This Guest Blog by Emeritus Professor Klaus Kunzmann proposes a radical approach to Greece’s economic difficulties
By Klaus Kunzmann
Enough gloom and doom
When reading all the gloomy stories about Greece, I have learnt much about banks and financial institutions, about the imperatives of debt reductions, about the growing conflict between the German culture of order and following the law and the different cultural perceptions in Greece, about the cuts, about excessive military spending of the Greek army, about tax evasion of Greek millionaires and cruise ship corporations, about the privileges of the second biggest land owner in Greece, the Greek orthodox church, and the shortcomings of Greece agricultural production. I have read about the unreasonable spending for the Olympic Games 2004, and about many other reasons why Greece is in a poor economic condition and requires solidarity and understanding from its European partners.
Even the US American Nobel price winning economists, Paul Krugmann and Joseph E. Stiglitz, raised their distant voices to urge European partners to be more generous towards the Greeks. However, I do not read articles about innovative regional policies to develop and restructure the Greek economy. So here is a courageous suggestion:
An archipelago strategy
It is obvious. Greece needs a powerful and convincing strategic plan to innovate its economy. Why not developing a strategy to turn the archipelago of Greek islands into a European Silicon Valley?
The archipelago is a wonderful region. Its sun, beauty, food and culture attracts tourists, so why not knowledge workers? In times of a growing digital economy “sticky places” matter. The archipelago could become such a sticky place, like Silicon Valley – but with better food, more culture and without endless boring Californian suburbs.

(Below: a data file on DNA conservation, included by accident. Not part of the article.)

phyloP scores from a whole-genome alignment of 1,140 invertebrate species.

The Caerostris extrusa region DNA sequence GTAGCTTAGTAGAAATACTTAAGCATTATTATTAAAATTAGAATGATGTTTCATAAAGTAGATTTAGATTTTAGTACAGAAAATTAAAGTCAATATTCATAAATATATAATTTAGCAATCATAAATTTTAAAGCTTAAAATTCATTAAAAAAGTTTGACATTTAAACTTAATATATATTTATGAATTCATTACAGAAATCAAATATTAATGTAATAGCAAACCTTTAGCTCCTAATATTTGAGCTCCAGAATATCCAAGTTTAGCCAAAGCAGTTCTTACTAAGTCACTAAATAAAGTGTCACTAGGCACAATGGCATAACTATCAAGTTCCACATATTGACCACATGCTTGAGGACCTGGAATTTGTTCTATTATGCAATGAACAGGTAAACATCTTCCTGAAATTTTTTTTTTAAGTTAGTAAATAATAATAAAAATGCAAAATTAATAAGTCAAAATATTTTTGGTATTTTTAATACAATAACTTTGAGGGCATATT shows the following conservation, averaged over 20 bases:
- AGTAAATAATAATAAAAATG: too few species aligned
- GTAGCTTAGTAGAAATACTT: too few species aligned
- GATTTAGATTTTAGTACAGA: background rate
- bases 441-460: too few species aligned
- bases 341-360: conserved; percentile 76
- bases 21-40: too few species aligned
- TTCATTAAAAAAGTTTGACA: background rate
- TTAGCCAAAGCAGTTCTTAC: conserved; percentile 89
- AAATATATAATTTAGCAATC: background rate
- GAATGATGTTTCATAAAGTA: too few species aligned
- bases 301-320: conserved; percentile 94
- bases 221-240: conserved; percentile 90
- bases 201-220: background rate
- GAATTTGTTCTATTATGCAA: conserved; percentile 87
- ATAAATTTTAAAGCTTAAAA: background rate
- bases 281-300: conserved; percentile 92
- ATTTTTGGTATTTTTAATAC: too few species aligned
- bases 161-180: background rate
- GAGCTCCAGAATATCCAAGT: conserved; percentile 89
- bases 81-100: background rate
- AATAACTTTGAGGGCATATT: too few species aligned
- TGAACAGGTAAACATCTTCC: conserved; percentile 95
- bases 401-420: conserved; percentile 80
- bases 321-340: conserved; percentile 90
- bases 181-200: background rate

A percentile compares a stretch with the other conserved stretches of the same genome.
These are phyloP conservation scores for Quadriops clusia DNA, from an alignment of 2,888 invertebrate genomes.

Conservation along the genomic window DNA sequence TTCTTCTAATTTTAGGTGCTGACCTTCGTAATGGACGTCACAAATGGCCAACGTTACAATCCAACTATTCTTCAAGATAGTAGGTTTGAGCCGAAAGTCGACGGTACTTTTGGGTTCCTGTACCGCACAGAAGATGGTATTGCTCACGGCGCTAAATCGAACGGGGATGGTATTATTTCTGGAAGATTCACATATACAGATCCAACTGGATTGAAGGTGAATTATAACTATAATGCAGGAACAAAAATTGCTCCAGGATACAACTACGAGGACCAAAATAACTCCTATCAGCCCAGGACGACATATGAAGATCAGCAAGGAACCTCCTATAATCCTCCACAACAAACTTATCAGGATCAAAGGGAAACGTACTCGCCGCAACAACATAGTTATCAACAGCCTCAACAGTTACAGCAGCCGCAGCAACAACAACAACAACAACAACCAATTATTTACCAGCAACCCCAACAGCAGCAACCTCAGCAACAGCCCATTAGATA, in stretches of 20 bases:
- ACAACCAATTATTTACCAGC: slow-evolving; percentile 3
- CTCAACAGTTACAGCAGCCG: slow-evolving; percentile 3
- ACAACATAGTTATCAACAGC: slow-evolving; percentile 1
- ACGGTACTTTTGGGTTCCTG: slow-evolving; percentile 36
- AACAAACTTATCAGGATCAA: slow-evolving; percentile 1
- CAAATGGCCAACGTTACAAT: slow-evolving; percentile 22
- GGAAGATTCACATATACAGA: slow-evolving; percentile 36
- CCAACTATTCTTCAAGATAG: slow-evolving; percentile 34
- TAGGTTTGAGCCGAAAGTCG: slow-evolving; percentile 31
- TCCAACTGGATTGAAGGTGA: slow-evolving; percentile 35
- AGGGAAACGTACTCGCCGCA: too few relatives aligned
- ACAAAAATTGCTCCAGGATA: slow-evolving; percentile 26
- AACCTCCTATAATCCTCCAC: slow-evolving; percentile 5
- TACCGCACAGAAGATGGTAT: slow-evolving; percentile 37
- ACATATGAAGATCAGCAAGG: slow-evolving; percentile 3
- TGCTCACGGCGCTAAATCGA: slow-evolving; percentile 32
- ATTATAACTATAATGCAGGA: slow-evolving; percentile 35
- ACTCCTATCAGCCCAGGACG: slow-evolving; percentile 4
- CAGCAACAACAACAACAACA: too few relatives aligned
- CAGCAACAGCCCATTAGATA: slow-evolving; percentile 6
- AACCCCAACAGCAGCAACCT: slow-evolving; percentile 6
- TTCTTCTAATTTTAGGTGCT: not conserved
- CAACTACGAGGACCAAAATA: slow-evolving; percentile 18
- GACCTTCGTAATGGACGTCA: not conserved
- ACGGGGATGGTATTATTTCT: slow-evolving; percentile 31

The European Union could formulate a ten-year programme to create the required conditions for attracting start-ups from all over Europe, the Middle East and beyond Greece. It would offer support for the development of the physical infrastructure (airports and high speed digital networks) and institutional infrastructure (technology parks, work spaces etc.), attractive life spaces for young entrepreneurs, who are tired of Berlin and Amsterdam, and even more so of California.
Housing and venture capital funds would be made available by European and Middle East hedge funds. Greek civil servants would get priority treatment, if they give up their privileged positions in the government. Obviously, all this would have to be done in a way so that the fragile environment of the archipelago is not endangered.
The successful development of Sophia Antipolis on the fringe of Nice could be a kind of a model. The EU would be the generous godfather of this spearheading cohesion initiative, balancing life and work, and earn praise for its visionary power. China, already successfully engaged in the port of Piräus could be asked to co-partner the project..
This project sounds utopian, though probably it is more realistic than expecting the Greek government to be able to pay back ever increasing levels of debt.
“I would suggest to focus this idea onto ONE island within one hour boat range of Athens so there is an urban multiplicative impact – eg Aegina” Frank D’hondt.